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One Health

The health of humans, animals, and ecosystems are closely interlinked. Changes in these relationships can increase the risk of new human and animal diseases developing and spreading. One Health is at the intersection of human health, animal health, and environmental health. The most commonly used definition shared by the US Centers for Disease Control and Prevention and the One Health Commission is: One Health is defined as a collaborative, multisectoral, and transdisciplinary approach—working at the local, regional, national, and global levels—with the goal of achieving optimal health outcomes recognizing the interconnection between people, animals, plants, and their shared environment.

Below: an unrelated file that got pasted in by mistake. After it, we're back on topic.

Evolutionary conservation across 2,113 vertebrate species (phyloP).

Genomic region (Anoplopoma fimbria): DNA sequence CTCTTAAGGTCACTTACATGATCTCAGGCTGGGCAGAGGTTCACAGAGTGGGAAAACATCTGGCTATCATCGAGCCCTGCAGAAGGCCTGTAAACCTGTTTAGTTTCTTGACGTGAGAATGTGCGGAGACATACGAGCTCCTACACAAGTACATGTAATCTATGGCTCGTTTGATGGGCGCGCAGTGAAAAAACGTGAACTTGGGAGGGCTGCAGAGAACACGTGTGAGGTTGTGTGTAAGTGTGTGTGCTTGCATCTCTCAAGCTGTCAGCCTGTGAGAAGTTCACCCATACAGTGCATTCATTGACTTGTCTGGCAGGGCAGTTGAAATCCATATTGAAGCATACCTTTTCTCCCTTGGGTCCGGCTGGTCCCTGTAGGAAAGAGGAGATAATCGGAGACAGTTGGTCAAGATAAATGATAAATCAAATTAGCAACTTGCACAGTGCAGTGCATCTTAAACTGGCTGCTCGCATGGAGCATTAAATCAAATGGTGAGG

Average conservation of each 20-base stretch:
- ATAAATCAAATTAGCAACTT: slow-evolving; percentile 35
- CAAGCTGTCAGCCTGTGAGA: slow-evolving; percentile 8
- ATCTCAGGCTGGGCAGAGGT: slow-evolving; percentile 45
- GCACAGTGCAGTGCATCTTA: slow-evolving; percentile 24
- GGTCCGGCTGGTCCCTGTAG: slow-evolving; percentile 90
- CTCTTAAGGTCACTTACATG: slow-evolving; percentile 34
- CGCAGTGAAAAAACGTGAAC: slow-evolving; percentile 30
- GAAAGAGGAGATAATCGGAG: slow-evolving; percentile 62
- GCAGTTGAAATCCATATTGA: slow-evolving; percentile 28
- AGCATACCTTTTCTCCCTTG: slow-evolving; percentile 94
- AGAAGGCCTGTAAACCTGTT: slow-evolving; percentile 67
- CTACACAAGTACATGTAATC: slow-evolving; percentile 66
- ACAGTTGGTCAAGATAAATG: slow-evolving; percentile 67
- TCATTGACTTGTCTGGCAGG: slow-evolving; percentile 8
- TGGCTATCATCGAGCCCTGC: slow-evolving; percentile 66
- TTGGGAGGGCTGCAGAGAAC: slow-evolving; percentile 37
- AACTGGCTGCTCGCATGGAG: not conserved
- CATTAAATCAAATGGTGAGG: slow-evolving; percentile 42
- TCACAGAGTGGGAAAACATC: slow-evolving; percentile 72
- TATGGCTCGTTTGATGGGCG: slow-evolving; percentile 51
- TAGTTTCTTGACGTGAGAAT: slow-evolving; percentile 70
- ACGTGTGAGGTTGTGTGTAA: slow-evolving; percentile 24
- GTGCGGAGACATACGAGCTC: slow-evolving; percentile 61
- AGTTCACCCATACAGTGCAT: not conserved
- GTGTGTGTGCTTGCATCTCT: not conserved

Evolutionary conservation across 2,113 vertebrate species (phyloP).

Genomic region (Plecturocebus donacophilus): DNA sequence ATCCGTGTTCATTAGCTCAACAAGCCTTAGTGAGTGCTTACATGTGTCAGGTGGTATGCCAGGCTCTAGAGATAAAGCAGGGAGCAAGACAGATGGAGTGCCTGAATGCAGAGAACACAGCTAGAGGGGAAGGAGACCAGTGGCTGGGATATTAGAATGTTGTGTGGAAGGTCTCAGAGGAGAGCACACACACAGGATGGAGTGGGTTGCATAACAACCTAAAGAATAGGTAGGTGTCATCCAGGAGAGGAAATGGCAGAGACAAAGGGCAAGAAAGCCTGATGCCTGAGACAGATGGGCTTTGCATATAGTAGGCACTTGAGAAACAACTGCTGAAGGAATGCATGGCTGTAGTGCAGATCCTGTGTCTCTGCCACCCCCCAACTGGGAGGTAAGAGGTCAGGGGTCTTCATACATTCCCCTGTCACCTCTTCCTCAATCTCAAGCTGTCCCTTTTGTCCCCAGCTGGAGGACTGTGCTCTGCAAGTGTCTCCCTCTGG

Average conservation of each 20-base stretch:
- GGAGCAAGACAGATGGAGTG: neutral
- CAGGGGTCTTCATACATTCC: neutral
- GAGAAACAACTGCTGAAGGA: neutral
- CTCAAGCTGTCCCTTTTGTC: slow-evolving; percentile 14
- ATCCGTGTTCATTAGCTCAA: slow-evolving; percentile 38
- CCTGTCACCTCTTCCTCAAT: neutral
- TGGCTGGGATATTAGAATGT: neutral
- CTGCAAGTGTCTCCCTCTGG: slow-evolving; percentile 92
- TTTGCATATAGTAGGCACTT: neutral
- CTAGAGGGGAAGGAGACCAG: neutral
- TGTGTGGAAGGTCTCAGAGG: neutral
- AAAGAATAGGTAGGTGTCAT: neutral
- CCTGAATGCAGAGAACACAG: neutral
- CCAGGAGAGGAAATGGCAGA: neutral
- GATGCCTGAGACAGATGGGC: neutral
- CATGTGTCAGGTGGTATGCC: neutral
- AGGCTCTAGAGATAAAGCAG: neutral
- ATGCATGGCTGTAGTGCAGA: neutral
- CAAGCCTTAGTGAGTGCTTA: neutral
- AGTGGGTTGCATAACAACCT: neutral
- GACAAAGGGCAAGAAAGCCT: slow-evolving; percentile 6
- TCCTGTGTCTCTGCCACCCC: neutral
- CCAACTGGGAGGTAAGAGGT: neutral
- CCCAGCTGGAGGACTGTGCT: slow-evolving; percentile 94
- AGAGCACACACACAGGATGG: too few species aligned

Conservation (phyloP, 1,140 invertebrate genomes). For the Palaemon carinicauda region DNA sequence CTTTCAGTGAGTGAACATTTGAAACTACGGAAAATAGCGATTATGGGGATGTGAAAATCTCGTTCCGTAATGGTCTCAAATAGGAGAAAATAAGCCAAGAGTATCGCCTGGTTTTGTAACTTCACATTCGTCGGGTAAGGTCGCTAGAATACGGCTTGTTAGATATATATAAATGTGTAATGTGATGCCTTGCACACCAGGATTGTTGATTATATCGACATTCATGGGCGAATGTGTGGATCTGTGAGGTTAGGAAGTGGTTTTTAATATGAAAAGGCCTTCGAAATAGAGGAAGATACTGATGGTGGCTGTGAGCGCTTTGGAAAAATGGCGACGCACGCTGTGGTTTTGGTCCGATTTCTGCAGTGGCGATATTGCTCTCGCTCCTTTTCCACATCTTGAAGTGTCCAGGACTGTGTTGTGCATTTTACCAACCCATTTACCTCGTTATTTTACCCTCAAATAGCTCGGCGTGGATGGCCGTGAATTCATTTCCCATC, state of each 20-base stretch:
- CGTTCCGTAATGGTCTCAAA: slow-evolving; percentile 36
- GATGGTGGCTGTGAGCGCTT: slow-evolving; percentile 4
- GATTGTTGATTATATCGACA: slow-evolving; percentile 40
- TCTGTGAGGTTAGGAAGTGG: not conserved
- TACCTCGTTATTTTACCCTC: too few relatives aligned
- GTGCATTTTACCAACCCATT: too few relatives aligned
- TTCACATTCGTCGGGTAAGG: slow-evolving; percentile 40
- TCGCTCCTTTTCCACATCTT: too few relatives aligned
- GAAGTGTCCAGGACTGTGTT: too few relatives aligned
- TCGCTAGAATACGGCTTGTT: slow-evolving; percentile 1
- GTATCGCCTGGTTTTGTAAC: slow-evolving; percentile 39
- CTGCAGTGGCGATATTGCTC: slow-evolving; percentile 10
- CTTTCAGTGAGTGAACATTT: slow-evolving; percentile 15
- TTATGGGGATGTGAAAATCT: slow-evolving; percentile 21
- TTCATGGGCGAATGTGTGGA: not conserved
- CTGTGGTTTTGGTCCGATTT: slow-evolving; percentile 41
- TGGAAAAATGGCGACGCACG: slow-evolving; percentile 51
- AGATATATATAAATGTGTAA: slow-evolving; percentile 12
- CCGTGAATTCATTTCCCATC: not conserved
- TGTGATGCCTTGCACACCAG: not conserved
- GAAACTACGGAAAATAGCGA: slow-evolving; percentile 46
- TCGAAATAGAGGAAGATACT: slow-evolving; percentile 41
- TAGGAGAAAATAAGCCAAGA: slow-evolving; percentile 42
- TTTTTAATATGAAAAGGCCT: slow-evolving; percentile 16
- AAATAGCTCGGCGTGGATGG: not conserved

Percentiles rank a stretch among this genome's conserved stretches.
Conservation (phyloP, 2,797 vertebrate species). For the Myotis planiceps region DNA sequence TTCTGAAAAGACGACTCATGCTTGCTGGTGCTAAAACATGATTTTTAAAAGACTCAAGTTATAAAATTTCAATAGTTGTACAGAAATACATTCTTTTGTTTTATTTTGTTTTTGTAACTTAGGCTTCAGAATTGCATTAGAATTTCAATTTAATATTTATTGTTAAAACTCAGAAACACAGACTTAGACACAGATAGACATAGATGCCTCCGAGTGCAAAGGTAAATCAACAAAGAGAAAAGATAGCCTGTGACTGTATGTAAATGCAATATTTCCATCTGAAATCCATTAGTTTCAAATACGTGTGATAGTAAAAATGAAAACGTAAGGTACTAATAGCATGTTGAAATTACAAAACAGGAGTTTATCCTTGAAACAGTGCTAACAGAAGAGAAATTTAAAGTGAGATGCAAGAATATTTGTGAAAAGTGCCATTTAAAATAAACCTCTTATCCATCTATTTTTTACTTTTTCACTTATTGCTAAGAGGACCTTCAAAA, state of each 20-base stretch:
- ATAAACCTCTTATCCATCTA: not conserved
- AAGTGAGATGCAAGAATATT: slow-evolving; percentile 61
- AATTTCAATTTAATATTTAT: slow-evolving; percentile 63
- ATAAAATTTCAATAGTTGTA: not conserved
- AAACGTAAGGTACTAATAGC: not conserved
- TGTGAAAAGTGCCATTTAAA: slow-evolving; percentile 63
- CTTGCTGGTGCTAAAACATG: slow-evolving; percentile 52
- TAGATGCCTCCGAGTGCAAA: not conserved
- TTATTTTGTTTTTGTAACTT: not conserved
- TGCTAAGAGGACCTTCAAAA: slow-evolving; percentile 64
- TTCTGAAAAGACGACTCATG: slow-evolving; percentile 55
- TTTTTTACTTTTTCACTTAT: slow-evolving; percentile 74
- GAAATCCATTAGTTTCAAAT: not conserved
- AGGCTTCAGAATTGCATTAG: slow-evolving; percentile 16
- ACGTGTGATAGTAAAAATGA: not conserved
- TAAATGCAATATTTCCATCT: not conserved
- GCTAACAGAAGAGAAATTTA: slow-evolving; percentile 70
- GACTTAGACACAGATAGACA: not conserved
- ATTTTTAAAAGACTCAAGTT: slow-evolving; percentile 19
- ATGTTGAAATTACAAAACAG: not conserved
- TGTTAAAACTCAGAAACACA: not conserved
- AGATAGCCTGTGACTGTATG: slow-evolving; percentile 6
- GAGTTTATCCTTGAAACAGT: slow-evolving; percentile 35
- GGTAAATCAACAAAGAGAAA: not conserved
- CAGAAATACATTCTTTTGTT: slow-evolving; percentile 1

The term One Health first came into usage after the SARS pandemic in 2003 and the spread of avian influenza, H5N1. The COVID-19 (SARS-CoV-2) pandemic has further demonstrated the close connection between humans, animals, and the shared environment. Through the One Health lens, public health initiatives will focus on surveillance and upstream interventions that provide benefits for the health of animal, human and ecosystems.

Source: One Health University of Calgary

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